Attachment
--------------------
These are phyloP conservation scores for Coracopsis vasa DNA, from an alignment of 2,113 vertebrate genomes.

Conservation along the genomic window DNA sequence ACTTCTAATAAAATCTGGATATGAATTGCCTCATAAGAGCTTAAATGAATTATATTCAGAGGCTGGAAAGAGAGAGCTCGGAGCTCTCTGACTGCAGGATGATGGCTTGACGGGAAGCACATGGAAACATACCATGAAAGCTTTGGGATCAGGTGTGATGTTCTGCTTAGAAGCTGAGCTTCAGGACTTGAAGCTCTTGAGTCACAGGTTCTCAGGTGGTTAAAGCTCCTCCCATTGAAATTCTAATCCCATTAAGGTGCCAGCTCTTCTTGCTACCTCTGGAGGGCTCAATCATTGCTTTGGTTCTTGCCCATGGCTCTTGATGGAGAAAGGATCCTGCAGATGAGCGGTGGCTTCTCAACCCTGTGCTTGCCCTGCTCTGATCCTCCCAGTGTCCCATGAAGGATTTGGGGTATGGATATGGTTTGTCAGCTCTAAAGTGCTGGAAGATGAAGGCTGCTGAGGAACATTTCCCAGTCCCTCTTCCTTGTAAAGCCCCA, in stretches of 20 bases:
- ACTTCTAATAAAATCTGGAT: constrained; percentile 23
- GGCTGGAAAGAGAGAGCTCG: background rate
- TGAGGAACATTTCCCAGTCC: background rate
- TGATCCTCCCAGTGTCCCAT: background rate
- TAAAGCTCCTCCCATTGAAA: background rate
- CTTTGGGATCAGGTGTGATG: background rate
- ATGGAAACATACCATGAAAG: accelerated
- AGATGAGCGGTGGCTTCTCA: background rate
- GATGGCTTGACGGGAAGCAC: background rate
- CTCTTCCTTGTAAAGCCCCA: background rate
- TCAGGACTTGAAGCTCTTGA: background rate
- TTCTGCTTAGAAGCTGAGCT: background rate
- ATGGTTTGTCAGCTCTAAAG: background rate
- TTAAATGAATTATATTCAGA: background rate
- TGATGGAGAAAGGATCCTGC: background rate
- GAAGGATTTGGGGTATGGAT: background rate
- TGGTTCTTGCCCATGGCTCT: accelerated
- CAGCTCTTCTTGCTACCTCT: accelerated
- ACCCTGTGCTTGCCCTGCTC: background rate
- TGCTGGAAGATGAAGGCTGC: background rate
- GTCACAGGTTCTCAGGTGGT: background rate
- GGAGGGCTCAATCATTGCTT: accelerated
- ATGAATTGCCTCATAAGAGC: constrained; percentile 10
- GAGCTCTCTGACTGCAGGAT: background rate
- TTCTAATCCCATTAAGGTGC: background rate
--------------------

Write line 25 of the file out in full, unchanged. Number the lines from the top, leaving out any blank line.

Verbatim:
- ATGAATTGCCTCATAAGAGC: constrained; percentile 10